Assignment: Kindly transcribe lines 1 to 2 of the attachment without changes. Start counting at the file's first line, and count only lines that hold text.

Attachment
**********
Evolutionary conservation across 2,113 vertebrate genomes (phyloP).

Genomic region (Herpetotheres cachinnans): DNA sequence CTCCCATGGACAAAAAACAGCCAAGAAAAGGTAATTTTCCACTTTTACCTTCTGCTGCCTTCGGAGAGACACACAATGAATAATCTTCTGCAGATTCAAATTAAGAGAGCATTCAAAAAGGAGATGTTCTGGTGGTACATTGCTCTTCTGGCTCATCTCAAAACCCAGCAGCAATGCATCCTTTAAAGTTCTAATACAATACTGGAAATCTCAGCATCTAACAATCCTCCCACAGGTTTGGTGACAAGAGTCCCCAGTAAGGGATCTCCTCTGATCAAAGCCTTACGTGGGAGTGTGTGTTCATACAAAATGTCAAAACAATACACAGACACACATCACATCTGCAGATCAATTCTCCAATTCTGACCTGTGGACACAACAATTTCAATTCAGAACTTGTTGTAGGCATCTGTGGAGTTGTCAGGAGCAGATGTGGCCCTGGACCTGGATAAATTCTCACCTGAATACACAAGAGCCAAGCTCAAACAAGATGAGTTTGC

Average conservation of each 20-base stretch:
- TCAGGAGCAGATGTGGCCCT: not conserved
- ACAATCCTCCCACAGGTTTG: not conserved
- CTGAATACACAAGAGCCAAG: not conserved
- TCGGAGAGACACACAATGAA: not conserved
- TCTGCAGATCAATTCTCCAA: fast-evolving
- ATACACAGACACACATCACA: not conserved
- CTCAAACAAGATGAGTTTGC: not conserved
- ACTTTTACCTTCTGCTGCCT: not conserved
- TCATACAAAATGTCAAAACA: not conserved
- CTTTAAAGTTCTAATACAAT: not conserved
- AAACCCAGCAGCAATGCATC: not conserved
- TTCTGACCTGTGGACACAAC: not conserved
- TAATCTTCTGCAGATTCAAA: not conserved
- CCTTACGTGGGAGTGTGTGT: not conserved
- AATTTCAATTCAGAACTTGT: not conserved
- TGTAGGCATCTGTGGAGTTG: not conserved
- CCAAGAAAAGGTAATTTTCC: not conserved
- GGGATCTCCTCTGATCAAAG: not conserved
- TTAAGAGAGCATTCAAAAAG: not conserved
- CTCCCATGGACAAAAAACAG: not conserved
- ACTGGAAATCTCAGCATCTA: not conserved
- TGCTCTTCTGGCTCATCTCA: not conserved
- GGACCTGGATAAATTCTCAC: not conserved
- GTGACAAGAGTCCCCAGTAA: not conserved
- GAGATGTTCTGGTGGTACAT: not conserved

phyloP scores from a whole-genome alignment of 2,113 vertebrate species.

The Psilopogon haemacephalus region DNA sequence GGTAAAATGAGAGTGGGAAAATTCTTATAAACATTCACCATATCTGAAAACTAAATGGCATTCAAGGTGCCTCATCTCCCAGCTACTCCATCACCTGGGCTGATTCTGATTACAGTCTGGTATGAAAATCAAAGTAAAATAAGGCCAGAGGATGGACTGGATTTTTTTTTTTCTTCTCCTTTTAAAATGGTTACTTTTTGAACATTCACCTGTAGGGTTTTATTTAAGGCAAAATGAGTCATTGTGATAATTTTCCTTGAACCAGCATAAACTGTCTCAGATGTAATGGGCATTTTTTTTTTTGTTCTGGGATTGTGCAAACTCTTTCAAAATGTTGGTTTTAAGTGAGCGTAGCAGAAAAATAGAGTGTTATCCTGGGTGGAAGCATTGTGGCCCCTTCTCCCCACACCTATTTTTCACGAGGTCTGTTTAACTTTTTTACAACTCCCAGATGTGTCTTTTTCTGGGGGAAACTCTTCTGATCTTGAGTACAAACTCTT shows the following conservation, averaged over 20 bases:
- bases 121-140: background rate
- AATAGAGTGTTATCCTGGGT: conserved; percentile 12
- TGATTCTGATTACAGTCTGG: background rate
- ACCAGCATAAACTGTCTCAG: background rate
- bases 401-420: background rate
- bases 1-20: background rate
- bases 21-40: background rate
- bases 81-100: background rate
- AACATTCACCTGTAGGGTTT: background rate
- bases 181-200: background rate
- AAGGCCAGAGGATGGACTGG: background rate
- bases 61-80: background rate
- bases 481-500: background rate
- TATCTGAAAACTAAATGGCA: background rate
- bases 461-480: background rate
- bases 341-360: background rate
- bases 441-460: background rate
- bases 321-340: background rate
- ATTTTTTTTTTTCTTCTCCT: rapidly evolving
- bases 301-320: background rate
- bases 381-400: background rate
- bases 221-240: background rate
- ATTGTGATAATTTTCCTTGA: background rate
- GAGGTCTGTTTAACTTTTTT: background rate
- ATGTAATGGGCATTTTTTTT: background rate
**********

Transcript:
Evolutionary conservation across 2,113 vertebrate genomes (phyloP).

Genomic region (Herpetotheres cachinnans): DNA sequence CTCCCATGGACAAAAAACAGCCAAGAAAAGGTAATTTTCCACTTTTACCTTCTGCTGCCTTCGGAGAGACACACAATGAATAATCTTCTGCAGATTCAAATTAAGAGAGCATTCAAAAAGGAGATGTTCTGGTGGTACATTGCTCTTCTGGCTCATCTCAAAACCCAGCAGCAATGCATCCTTTAAAGTTCTAATACAATACTGGAAATCTCAGCATCTAACAATCCTCCCACAGGTTTGGTGACAAGAGTCCCCAGTAAGGGATCTCCTCTGATCAAAGCCTTACGTGGGAGTGTGTGTTCATACAAAATGTCAAAACAATACACAGACACACATCACATCTGCAGATCAATTCTCCAATTCTGACCTGTGGACACAACAATTTCAATTCAGAACTTGTTGTAGGCATCTGTGGAGTTGTCAGGAGCAGATGTGGCCCTGGACCTGGATAAATTCTCACCTGAATACACAAGAGCCAAGCTCAAACAAGATGAGTTTGC